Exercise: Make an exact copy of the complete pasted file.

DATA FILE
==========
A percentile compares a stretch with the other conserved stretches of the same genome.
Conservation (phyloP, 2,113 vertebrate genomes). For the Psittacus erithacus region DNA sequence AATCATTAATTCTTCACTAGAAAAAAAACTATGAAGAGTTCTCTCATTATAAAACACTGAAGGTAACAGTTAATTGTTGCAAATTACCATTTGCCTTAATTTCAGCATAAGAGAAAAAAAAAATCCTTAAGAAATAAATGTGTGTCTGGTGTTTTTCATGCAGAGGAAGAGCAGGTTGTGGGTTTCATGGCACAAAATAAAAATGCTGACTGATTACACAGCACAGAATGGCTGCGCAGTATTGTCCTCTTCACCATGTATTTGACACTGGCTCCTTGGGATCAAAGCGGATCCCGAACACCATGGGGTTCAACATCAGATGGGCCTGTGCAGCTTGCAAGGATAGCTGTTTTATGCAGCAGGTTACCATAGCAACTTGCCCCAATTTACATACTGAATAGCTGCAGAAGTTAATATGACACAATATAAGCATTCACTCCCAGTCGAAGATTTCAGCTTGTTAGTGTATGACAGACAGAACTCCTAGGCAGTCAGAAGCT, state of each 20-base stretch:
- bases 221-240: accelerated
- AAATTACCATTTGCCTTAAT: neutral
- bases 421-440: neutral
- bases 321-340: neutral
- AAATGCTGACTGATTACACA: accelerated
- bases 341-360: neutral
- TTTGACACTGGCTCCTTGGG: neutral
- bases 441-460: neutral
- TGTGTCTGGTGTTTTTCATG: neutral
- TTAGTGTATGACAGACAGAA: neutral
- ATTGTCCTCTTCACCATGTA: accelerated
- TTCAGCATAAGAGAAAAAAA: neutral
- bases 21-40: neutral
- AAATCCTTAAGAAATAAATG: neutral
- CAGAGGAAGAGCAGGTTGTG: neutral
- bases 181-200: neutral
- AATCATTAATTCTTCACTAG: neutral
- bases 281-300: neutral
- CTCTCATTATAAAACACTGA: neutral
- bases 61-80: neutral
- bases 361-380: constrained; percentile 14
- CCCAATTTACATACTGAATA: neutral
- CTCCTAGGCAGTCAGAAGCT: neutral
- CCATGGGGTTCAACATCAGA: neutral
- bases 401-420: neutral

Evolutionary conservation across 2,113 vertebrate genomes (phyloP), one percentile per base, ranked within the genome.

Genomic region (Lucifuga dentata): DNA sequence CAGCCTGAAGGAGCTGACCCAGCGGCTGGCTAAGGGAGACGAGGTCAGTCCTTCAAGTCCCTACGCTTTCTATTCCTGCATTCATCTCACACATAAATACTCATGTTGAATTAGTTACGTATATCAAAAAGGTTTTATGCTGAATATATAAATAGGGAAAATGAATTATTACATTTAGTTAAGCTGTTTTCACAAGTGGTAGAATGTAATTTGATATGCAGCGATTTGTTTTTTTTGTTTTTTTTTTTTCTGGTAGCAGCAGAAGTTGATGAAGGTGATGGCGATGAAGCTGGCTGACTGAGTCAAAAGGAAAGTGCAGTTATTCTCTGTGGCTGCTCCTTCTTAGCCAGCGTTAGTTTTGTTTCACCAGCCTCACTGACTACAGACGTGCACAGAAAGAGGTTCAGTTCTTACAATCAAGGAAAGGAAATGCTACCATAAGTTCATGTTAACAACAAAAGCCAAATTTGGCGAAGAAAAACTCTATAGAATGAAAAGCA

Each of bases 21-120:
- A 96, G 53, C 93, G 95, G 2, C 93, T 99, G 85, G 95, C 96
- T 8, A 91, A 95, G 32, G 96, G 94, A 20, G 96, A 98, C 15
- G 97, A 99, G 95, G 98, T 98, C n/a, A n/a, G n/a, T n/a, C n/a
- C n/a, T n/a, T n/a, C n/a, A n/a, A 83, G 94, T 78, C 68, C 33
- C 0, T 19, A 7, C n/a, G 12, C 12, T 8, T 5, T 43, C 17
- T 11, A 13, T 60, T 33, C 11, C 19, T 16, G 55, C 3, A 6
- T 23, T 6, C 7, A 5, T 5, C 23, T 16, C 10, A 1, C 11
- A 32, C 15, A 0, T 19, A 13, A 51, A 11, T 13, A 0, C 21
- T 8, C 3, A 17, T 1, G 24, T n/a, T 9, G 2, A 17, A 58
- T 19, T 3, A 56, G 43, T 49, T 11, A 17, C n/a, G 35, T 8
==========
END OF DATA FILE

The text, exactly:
A percentile compares a stretch with the other conserved stretches of the same genome.
Conservation (phyloP, 2,113 vertebrate genomes). For the Psittacus erithacus region DNA sequence AATCATTAATTCTTCACTAGAAAAAAAACTATGAAGAGTTCTCTCATTATAAAACACTGAAGGTAACAGTTAATTGTTGCAAATTACCATTTGCCTTAATTTCAGCATAAGAGAAAAAAAAAATCCTTAAGAAATAAATGTGTGTCTGGTGTTTTTCATGCAGAGGAAGAGCAGGTTGTGGGTTTCATGGCACAAAATAAAAATGCTGACTGATTACACAGCACAGAATGGCTGCGCAGTATTGTCCTCTTCACCATGTATTTGACACTGGCTCCTTGGGATCAAAGCGGATCCCGAACACCATGGGGTTCAACATCAGATGGGCCTGTGCAGCTTGCAAGGATAGCTGTTTTATGCAGCAGGTTACCATAGCAACTTGCCCCAATTTACATACTGAATAGCTGCAGAAGTTAATATGACACAATATAAGCATTCACTCCCAGTCGAAGATTTCAGCTTGTTAGTGTATGACAGACAGAACTCCTAGGCAGTCAGAAGCT, state of each 20-base stretch:
- bases 221-240: accelerated
- AAATTACCATTTGCCTTAAT: neutral
- bases 421-440: neutral
- bases 321-340: neutral
- AAATGCTGACTGATTACACA: accelerated
- bases 341-360: neutral
- TTTGACACTGGCTCCTTGGG: neutral
- bases 441-460: neutral
- TGTGTCTGGTGTTTTTCATG: neutral
- TTAGTGTATGACAGACAGAA: neutral
- ATTGTCCTCTTCACCATGTA: accelerated
- TTCAGCATAAGAGAAAAAAA: neutral
- bases 21-40: neutral
- AAATCCTTAAGAAATAAATG: neutral
- CAGAGGAAGAGCAGGTTGTG: neutral
- bases 181-200: neutral
- AATCATTAATTCTTCACTAG: neutral
- bases 281-300: neutral
- CTCTCATTATAAAACACTGA: neutral
- bases 61-80: neutral
- bases 361-380: constrained; percentile 14
- CCCAATTTACATACTGAATA: neutral
- CTCCTAGGCAGTCAGAAGCT: neutral
- CCATGGGGTTCAACATCAGA: neutral
- bases 401-420: neutral

Evolutionary conservation across 2,113 vertebrate genomes (phyloP), one percentile per base, ranked within the genome.

Genomic region (Lucifuga dentata): DNA sequence CAGCCTGAAGGAGCTGACCCAGCGGCTGGCTAAGGGAGACGAGGTCAGTCCTTCAAGTCCCTACGCTTTCTATTCCTGCATTCATCTCACACATAAATACTCATGTTGAATTAGTTACGTATATCAAAAAGGTTTTATGCTGAATATATAAATAGGGAAAATGAATTATTACATTTAGTTAAGCTGTTTTCACAAGTGGTAGAATGTAATTTGATATGCAGCGATTTGTTTTTTTTGTTTTTTTTTTTTCTGGTAGCAGCAGAAGTTGATGAAGGTGATGGCGATGAAGCTGGCTGACTGAGTCAAAAGGAAAGTGCAGTTATTCTCTGTGGCTGCTCCTTCTTAGCCAGCGTTAGTTTTGTTTCACCAGCCTCACTGACTACAGACGTGCACAGAAAGAGGTTCAGTTCTTACAATCAAGGAAAGGAAATGCTACCATAAGTTCATGTTAACAACAAAAGCCAAATTTGGCGAAGAAAAACTCTATAGAATGAAAAGCA

Each of bases 21-120:
- A 96, G 53, C 93, G 95, G 2, C 93, T 99, G 85, G 95, C 96
- T 8, A 91, A 95, G 32, G 96, G 94, A 20, G 96, A 98, C 15
- G 97, A 99, G 95, G 98, T 98, C n/a, A n/a, G n/a, T n/a, C n/a
- C n/a, T n/a, T n/a, C n/a, A n/a, A 83, G 94, T 78, C 68, C 33
- C 0, T 19, A 7, C n/a, G 12, C 12, T 8, T 5, T 43, C 17
- T 11, A 13, T 60, T 33, C 11, C 19, T 16, G 55, C 3, A 6
- T 23, T 6, C 7, A 5, T 5, C 23, T 16, C 10, A 1, C 11
- A 32, C 15, A 0, T 19, A 13, A 51, A 11, T 13, A 0, C 21
- T 8, C 3, A 17, T 1, G 24, T n/a, T 9, G 2, A 17, A 58
- T 19, T 3, A 56, G 43, T 49, T 11, A 17, C n/a, G 35, T 8